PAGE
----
The headline of a recent national news story caught my attention – it read, “The battle over school recess.” The story profiles what seems to be an increasingly common issue – schools faced with pressures to increase test scores are tempted to reduce or eliminate recess altogether to spend more time focusing on the “Three Rs”: reading, ‘riting and ‘rithmetic. Understandable? Sure. This certainly isn’t the first time I’ve heard the importance of recess being called into question. But every time I hear eliminating recess proposed, it makes me want to start jumping up and down to get people’s attention. Because given what we now know about the importance of both physical activity and play to our children’s future well-being, it doesn’t make sense to sacrifice either. Here’s why:
Healthy habits form early. In what seems like the ultimate case of stating the obvious, let me first point out that healthy habits – including getting up, running around and being physically active – start very early in life. So do less desirable ones like, say, sitting around all day not moving. With the childhood (and adult) obesity epidemics looming large, and with sitting now proclaimed “the new smoking” of our time (thanks in part to a TED talk given by Nilofer Merchant), never has it been more important to encourage our children to be active early and often.
Active minds are fueled by active bodies. And creativity and physical activity often skip hand in hand. These concepts are proving to be more than just catchy phrases. In his book “Innovator’s DNA,”Clay Christensen even makes the point that one of the key traits innovative thinkers tend to have in common (for those of you who strive to raise future innovative thinkers) is that they actually have a need to be physically active.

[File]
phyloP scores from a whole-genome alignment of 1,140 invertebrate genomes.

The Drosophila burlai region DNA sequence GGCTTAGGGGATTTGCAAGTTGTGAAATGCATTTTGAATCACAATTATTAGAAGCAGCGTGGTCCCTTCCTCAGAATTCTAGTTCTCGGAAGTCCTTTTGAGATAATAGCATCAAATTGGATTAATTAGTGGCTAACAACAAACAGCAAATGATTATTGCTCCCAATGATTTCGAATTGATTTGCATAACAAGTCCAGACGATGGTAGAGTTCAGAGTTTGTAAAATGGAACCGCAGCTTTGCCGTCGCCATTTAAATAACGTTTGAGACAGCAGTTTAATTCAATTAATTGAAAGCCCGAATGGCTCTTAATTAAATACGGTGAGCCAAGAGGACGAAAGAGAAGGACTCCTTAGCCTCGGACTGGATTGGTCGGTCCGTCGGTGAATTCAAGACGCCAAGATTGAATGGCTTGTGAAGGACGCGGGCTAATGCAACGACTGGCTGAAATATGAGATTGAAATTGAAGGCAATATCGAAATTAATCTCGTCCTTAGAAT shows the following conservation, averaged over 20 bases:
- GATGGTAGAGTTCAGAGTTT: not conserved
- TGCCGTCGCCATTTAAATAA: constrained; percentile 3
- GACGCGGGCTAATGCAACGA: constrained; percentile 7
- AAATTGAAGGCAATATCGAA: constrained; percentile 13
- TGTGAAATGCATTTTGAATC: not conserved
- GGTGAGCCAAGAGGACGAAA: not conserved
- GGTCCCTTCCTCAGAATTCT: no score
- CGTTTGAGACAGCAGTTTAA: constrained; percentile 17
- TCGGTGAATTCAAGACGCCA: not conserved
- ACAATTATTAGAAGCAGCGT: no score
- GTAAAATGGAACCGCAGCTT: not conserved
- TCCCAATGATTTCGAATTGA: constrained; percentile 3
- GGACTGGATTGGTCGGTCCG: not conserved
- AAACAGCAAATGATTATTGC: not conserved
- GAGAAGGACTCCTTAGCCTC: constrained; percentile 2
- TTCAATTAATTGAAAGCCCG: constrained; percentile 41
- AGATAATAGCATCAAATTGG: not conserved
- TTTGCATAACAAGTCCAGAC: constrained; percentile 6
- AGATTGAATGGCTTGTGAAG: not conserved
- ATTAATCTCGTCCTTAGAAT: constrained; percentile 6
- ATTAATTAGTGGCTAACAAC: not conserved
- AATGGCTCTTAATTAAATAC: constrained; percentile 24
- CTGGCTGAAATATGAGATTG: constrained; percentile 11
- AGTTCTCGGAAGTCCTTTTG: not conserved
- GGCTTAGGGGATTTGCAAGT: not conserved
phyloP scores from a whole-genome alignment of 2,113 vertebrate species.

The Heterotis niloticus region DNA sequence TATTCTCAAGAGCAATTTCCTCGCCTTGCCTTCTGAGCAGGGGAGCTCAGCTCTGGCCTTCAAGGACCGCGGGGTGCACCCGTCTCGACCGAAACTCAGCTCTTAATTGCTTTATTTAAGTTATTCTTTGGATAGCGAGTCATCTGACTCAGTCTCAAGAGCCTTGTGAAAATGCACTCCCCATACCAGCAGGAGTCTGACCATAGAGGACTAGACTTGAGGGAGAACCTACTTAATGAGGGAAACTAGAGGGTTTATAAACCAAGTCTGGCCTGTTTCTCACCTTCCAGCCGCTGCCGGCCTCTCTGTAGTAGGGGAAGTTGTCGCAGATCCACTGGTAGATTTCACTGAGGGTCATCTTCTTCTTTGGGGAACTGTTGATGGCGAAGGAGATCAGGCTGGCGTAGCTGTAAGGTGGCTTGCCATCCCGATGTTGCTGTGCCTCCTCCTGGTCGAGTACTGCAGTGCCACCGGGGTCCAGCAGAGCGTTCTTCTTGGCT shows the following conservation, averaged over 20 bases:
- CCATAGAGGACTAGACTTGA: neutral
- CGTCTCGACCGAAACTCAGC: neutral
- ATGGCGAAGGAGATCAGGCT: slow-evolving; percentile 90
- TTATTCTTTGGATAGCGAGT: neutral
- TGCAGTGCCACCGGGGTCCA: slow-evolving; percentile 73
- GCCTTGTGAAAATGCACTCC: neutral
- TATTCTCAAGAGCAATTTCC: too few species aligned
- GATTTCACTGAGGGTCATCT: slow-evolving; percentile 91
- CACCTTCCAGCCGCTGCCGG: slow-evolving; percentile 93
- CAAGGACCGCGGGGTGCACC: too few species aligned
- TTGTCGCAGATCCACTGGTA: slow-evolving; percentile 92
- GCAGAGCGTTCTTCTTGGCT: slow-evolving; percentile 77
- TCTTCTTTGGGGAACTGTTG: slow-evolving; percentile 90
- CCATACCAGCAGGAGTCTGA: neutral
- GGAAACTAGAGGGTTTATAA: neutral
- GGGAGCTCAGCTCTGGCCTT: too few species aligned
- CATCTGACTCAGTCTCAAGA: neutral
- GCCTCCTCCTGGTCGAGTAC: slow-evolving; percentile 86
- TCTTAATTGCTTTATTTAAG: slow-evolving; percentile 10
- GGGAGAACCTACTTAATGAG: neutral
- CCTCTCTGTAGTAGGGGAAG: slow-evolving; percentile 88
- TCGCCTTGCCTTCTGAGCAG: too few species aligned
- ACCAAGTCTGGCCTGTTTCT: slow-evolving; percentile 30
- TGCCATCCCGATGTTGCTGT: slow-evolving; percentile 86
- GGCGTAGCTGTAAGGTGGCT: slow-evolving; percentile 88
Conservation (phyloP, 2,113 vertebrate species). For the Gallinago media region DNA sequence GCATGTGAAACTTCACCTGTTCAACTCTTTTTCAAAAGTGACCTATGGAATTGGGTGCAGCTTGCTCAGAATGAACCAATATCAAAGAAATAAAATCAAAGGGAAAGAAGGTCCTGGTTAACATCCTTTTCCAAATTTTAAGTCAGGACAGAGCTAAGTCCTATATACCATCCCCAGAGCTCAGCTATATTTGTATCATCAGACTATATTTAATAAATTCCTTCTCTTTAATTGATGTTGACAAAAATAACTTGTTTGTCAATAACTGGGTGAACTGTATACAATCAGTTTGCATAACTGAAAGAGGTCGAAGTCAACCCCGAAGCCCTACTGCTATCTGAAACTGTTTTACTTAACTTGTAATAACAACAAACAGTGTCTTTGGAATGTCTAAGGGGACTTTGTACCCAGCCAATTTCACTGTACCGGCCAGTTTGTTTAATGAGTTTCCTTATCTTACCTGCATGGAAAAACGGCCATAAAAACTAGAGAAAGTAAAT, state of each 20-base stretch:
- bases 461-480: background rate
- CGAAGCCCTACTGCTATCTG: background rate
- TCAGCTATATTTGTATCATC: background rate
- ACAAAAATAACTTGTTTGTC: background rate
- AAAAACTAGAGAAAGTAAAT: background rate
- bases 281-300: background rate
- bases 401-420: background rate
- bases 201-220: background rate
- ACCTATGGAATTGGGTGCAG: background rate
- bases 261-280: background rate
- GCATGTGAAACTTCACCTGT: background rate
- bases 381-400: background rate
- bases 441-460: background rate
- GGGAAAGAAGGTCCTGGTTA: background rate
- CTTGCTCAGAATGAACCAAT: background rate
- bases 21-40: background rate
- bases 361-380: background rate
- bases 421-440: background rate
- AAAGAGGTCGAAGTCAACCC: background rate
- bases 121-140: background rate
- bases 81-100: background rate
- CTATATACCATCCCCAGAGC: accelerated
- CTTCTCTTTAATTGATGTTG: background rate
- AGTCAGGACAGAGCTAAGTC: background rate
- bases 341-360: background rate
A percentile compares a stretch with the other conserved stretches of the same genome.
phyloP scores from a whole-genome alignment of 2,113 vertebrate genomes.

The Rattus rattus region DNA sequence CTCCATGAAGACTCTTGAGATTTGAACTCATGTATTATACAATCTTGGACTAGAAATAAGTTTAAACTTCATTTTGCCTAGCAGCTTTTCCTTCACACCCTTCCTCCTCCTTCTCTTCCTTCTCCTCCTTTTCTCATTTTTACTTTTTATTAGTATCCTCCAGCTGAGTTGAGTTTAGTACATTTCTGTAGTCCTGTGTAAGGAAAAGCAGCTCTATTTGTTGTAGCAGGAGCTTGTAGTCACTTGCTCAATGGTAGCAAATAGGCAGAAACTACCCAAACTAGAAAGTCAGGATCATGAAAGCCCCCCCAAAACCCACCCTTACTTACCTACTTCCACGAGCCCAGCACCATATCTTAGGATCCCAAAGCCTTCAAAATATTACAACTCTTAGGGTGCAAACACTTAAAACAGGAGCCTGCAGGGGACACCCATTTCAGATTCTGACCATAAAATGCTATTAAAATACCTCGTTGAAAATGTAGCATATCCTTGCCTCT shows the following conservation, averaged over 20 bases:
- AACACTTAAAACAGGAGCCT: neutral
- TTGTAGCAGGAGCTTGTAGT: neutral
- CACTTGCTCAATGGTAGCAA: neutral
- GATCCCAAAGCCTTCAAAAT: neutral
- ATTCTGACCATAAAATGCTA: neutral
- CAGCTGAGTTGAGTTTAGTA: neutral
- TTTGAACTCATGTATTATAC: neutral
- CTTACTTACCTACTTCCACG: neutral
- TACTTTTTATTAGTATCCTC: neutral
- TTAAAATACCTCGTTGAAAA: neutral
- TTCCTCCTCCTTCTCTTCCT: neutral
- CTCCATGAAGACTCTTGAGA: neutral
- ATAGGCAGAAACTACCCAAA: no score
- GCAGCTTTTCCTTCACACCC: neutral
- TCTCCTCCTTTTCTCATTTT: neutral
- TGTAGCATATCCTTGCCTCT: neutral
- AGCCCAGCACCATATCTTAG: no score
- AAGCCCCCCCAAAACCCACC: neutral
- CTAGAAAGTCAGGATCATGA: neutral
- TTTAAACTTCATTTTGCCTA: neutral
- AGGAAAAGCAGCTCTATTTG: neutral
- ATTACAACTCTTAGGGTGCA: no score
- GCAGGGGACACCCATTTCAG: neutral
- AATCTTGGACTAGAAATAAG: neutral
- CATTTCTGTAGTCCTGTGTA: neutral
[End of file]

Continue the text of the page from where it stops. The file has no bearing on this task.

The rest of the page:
While children’s core cognitive skills like reading, writing and math are unquestionably important, we’ve learned a whole lot more about how to best teach them. Children don’t need to sit still to learn, and it is becoming convincingly and intriguingly clear that physical activity itself actually positively affects cognitive as well as physical abilities. Consider the task of teaching preschoolers – an age group which, I’m sure you’ll agree, can be quite challenging to get to sit still. Early math skills can be cultivated anywhere from the kitchen to the garden, and from preschool story time to the playground.
Play is actually the work of young children. Not only does engaging in play – including run-around-on-the-playground play – unquestionably offer health benefits, but it also allows children to interact with each other and learn critical social, communication and collaboration skills. These are, by the way, considered the most valuable skills in the 21st century. In fact, in what seems like an ironic twist, just as the world of education tries to do away with institutionalized play time in the form of recess, the world of business is actively working to find ways to reinstate play and physical activity in the workplace (think treadmill desks and walking meetings) as a way to better foster these skills and improve productivity.
Shortly after hearing the recent news story about the proposed recess cuts, I also came across an article in the Los Angeles Times with the headline, “Even for the active, a long sit shortens life and erodes health.” All one needs to do is put the two headlines together, and the message becomes far too clear and compelling to ignore. For our children’s lifelong health and future success, we need to make sure they are given the opportunity and encouraged, from early childhood and throughout life, to move more rather than less. And that means we, as parents, should all be jumping up and down together (and, of course, with our children) to make sure it happens.